VIDEO: UCF POLICY DIRECTOR DISCUSSES SUCCESS OF #VETOSB2161 CAMPAIGN AND TERM LIMITS INITIATIVE

The United Conservatives Fund Director of Policy and Communications Keith Plunkett recently sat down to discuss the success of the #VetoSB2161 campaign pushed by the UCF Team and the many volunteers against Common Core.

Plunkett also discussed the new ballot initiative to limit the terms of state legislators and statewide elected officials.

The transcripts of both videos are below.

Part 1 of 2: UCF’s Success With #VetoSB2161 Campaign

Part 2 of 2: UCF Policy Director Discusses Term Limits

Transcript:

Part 1 of 2: UCF’s Success With #VetoSB2161 Campaign

Q: UCF has been in the news a lot lately. Was this a planned push for more attention?

A: UCF was set up to unify and organize conservatives when it mattered most. Much of what you have seen lately in the news about UCF is a result of the organizational work we have been doing over the previous 3 months.

Of course, we have goals for where we want to be as an organization in the next 3 months, 6 months and beyond. But, first and foremost we believe it’s important to be prepared to lead the fight for conservatives when and where it needs to be led. We want to be prepared to put forward the core tenets of decentralization, of local rule and individual liberty, of the proper role of government through a balanced federalism, and of maintaining a high moral tone.

What I mean by a high moral tone is that we all are responsible for understanding and helping others understand that we are not about blind personal politics, but rather a means to positively effect the political conversation and help see good policy enacted. Policy that sets in motion a renewal of people and the communities in which they live, and not just another layer of overbearing government regulations. Replacing one power hungry politician with another.

I think it’s important to understand that UCF has seen success really quickly because we haven’t set in place rules for other conservatives to follow in order to be a part of the movement. Rather, we have developed, and are still developing, a framework where conservatives can creatively work together. We take the mission of uniting conservatives very seriously and we have shown over the past few weeks how well that works when put into action.

So there was no real planned push over the past couple of weeks, but a planned push to be prepared so that when the time came we would hit the ground running. I think it’s pretty obvious that is exactly what we’ve been able to accomplish over the past few weeks.

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Q: How was UCF able to garner so much attention to pressure for a veto of Senate Bill 2161?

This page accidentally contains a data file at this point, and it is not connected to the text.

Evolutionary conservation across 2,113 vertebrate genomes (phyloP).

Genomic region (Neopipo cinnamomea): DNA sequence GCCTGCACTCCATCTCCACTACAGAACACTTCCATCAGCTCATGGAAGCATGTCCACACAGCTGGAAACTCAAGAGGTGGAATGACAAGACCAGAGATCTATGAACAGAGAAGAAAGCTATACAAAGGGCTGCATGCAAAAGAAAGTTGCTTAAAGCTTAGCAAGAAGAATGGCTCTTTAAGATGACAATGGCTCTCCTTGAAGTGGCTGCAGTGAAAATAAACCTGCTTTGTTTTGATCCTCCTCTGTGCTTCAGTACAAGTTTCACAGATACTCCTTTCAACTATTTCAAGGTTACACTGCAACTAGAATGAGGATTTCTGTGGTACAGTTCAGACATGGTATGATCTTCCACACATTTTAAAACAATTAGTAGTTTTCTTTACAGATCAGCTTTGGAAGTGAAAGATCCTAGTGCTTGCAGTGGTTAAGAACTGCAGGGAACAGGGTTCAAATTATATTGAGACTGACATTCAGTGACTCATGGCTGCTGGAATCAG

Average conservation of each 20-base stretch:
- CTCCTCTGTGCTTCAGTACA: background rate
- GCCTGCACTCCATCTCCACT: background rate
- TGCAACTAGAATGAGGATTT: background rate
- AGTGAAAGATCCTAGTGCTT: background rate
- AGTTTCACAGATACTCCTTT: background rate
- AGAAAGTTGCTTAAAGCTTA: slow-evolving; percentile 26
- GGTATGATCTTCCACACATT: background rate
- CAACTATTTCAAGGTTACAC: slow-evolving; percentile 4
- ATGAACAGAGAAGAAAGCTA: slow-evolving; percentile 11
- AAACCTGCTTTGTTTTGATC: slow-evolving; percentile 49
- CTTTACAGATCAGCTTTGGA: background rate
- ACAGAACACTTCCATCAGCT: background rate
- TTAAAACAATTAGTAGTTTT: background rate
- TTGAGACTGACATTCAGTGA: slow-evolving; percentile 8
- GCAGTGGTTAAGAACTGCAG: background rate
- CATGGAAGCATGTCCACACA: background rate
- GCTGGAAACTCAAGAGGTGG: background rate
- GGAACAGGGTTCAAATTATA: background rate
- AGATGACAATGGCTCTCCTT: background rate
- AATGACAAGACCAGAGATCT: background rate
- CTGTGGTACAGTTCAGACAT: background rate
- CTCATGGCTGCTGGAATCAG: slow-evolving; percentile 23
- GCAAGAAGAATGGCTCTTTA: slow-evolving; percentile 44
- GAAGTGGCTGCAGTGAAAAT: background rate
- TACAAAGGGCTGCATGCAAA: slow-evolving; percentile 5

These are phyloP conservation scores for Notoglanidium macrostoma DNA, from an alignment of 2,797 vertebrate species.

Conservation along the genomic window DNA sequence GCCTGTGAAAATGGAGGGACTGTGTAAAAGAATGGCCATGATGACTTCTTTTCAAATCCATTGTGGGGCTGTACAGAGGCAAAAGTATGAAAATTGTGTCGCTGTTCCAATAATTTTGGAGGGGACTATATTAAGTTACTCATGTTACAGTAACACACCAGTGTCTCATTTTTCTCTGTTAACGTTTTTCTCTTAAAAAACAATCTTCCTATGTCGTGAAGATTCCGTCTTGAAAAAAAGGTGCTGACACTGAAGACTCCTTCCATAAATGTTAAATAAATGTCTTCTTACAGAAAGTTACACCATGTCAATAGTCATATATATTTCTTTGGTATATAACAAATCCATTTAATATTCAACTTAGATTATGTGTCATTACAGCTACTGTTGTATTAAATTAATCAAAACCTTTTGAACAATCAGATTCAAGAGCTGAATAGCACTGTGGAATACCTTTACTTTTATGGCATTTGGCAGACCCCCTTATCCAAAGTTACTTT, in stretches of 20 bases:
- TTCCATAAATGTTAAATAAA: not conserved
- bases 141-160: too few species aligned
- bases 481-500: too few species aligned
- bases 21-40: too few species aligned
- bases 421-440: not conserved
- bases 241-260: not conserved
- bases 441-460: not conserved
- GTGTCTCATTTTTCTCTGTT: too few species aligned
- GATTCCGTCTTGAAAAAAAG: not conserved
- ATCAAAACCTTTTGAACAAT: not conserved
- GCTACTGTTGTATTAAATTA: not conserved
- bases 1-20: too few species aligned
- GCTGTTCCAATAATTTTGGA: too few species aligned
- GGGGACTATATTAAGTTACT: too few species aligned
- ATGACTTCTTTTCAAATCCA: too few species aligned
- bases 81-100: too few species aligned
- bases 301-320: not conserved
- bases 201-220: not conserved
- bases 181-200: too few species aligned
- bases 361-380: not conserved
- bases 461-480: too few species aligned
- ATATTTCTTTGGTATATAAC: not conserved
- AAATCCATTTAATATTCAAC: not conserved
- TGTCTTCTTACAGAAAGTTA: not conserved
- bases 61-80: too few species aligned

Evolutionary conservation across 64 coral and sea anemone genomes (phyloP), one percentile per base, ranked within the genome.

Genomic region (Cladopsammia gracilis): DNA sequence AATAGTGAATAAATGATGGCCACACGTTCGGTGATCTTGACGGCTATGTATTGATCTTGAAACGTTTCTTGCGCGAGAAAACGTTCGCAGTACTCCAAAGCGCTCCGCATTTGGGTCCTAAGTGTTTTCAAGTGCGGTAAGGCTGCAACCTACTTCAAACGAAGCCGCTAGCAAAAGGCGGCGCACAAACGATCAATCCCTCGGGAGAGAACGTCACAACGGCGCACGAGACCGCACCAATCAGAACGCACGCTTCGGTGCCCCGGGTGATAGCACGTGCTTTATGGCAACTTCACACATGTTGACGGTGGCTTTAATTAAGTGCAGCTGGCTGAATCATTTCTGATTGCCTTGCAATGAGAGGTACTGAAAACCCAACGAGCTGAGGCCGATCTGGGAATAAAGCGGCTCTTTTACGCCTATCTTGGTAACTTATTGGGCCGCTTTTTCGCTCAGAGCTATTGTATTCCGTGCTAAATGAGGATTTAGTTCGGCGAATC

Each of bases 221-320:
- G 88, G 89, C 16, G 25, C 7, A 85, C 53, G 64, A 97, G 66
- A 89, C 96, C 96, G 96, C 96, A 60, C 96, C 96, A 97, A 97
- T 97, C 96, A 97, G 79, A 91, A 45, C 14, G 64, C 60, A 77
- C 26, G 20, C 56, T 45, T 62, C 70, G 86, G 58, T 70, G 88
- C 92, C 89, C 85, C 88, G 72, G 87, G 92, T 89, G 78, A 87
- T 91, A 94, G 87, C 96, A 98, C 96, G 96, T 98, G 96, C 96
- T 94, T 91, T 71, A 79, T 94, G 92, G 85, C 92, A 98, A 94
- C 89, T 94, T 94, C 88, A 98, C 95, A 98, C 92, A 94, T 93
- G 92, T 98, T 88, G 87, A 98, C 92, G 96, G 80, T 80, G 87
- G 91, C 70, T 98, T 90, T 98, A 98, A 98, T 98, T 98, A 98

A: The debate over Common Core and the passage of Senate Bill 2161 illustrates how being prepared for action works very well. When the issue of SB 2161 came up, UCF was already well-organized and in touch with a broad base of conservatives. SB 2161 was a bill that purported to end Common Core, but in fact, was flawed legislation that would have likely set the standards in place and made it nearly impossible to change them in the future, while further centralizing authority and hiding decisions away under a layer of bureaucracy – that’s what the bill actually did. So, when that was passed, UCF was in a very unique position to lead the charge to get the governor to veto that bill.

We brought together the people who had been fighting so hard against Common Core for many many months. I, Senator’s Sojourner and McDaniel held a conference call with them. We discussed next steps. We talked about the flaws of the legislation and how best to communicate that to the public in a way they would easily understand. We remained in touch throughout the entire process leading up to the veto. But, most importantly we listened.

Sen. Sojourner publicly and officially requested the governor veto the bill. She got out there and started interviewing with the media and discussing why a veto was so important. Sen. McDaniel was in contact with the governors office throughout month of April helping them understand the position. The parents, grandparents and teachers were pushing the UCF petition we set up to show Governor Bryant the strength of support he would have to veto that bill and that’s exactly what he did.

So, I think that the issue of Common Core and the ability to get rid of bad legislation like SB 2161 is a lesson in the possibilities that the United Conservatives Fund brings to political action in Mississippi. It’s an example of promoting and sharing and listening to the concerns of conservatives and putting those concerns forward as a means to compel good decisions from government officials.
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Part 2 of 2: UCF Policy Director Discusses Term Limits